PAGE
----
Date of this Version
As a boy in North Dakota, Paul Johnsgard measured his winters, not by conventional time units, but in the days it took for the snow geese to return from their wintering grounds to Lake Traverse. In early April, with hip boots, camera, and binoculars, he awaited the arrival of the first flocks from the Gulf of Mexico. Johnsgard was not alone in admiring the beauty and strength of the snow goose. For centuries this bird has signified the passing seasons to the Indians—its white feathers a symbol of the breath of life and a reminder of the roles the birds played as messengers between heaven and earth. The importance of the geese in these roles is evidenced by their prominence in Indian lore and myth.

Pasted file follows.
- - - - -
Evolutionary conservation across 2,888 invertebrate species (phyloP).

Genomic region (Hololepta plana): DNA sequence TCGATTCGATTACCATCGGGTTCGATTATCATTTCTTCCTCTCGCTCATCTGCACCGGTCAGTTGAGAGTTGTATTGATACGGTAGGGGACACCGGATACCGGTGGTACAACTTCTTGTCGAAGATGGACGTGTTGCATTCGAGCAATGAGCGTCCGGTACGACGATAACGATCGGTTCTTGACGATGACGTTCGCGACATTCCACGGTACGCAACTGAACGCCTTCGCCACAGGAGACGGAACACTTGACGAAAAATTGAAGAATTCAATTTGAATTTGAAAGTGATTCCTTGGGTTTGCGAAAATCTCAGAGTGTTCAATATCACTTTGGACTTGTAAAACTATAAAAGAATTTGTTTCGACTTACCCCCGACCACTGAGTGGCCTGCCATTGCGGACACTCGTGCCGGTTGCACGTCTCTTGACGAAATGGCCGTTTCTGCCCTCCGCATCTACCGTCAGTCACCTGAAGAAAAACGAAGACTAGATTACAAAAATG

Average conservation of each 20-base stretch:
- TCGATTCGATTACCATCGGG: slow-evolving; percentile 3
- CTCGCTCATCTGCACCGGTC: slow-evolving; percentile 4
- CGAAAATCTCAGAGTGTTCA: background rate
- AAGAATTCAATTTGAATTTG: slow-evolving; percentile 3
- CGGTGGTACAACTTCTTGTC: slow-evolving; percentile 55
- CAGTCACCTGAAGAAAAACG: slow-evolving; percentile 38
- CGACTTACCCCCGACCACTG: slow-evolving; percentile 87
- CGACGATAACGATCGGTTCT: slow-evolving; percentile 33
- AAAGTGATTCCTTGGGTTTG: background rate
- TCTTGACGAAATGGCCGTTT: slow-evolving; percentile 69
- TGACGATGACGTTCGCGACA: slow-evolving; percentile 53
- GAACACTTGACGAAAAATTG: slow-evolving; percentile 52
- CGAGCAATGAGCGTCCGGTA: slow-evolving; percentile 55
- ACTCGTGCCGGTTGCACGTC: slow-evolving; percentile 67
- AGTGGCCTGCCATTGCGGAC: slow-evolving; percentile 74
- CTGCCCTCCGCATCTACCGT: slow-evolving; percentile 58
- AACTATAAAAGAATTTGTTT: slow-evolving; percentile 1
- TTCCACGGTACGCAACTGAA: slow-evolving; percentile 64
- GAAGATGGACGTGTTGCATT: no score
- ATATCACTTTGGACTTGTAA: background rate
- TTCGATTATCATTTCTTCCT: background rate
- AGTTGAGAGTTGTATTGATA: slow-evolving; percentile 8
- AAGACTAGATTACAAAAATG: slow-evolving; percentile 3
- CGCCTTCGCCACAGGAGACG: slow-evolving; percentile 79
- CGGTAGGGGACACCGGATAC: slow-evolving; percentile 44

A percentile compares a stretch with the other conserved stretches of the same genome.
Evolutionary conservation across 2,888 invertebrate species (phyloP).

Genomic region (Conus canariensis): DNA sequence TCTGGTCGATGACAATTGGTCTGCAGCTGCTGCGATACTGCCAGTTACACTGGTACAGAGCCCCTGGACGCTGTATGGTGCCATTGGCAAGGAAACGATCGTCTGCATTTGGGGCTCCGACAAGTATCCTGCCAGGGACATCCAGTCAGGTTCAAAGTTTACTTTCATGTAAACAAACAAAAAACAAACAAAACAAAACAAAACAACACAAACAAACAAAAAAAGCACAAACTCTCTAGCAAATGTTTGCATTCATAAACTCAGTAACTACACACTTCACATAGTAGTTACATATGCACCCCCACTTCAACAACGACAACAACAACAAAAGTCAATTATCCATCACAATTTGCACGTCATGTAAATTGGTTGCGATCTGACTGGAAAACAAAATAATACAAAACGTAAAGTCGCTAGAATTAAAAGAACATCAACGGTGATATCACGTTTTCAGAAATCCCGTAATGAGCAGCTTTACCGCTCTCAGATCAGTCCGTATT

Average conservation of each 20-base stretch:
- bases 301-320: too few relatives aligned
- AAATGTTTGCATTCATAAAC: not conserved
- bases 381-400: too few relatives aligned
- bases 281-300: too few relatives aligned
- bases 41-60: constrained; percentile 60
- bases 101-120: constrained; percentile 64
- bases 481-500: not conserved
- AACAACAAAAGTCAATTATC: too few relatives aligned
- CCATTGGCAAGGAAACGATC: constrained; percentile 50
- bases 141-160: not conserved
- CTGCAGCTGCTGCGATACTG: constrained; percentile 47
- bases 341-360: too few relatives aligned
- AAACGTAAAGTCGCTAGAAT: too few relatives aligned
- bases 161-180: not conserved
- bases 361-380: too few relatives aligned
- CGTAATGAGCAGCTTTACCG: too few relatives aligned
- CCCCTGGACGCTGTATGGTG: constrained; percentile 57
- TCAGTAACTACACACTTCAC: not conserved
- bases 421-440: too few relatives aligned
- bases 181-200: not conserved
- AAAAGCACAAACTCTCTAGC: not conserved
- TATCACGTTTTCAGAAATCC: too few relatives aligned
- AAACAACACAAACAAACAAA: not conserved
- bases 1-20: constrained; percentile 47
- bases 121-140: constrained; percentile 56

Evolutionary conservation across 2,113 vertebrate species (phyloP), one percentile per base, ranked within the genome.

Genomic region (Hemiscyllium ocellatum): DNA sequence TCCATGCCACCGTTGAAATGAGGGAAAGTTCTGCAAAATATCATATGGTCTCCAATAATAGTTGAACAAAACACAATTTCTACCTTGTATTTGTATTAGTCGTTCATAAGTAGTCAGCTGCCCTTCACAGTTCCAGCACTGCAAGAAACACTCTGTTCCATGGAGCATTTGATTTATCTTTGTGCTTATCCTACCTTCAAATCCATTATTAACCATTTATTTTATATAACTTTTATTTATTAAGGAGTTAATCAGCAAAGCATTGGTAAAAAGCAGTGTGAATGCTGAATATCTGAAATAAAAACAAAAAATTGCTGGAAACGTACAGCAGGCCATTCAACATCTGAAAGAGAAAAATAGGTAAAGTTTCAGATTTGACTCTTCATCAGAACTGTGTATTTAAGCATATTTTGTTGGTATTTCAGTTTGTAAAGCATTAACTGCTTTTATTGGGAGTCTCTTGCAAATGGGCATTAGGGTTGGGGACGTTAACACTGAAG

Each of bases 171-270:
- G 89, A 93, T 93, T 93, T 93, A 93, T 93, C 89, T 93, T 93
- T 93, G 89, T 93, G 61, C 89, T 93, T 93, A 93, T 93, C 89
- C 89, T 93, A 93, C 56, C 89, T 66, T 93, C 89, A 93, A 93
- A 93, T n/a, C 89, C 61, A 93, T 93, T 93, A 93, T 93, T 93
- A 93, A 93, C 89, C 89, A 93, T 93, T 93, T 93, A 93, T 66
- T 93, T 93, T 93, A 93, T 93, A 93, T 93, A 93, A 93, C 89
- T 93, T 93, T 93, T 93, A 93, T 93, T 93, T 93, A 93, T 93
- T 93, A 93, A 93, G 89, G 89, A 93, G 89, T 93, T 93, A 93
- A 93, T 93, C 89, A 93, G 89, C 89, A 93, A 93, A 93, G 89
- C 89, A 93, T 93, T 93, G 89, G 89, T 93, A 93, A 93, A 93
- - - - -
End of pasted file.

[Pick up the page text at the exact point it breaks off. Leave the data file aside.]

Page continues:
In this book the author relates the life cycle of the snow goose and its migrations. He describes its travels and the dangers it faces from hunters who kill up to 300,000 birds each year. Song of the North Wind contains twenty-seven photographs taken by the author and seventeen original drawings by Paul Geraghty. “Animal art,” writes illustrator Paul Geraghty, “has been concerned with how animals look—today we should perhaps be concerned with what animals mean.” Geraghty has worked as an artist for the Royal Ontario Museum for the past eight years. His innovative drawings have appeared in many magazines deVoted to natural history.
This online electronic edition contains a new “Afterword” by the author, with updated migration maps and additional bibliographical references.
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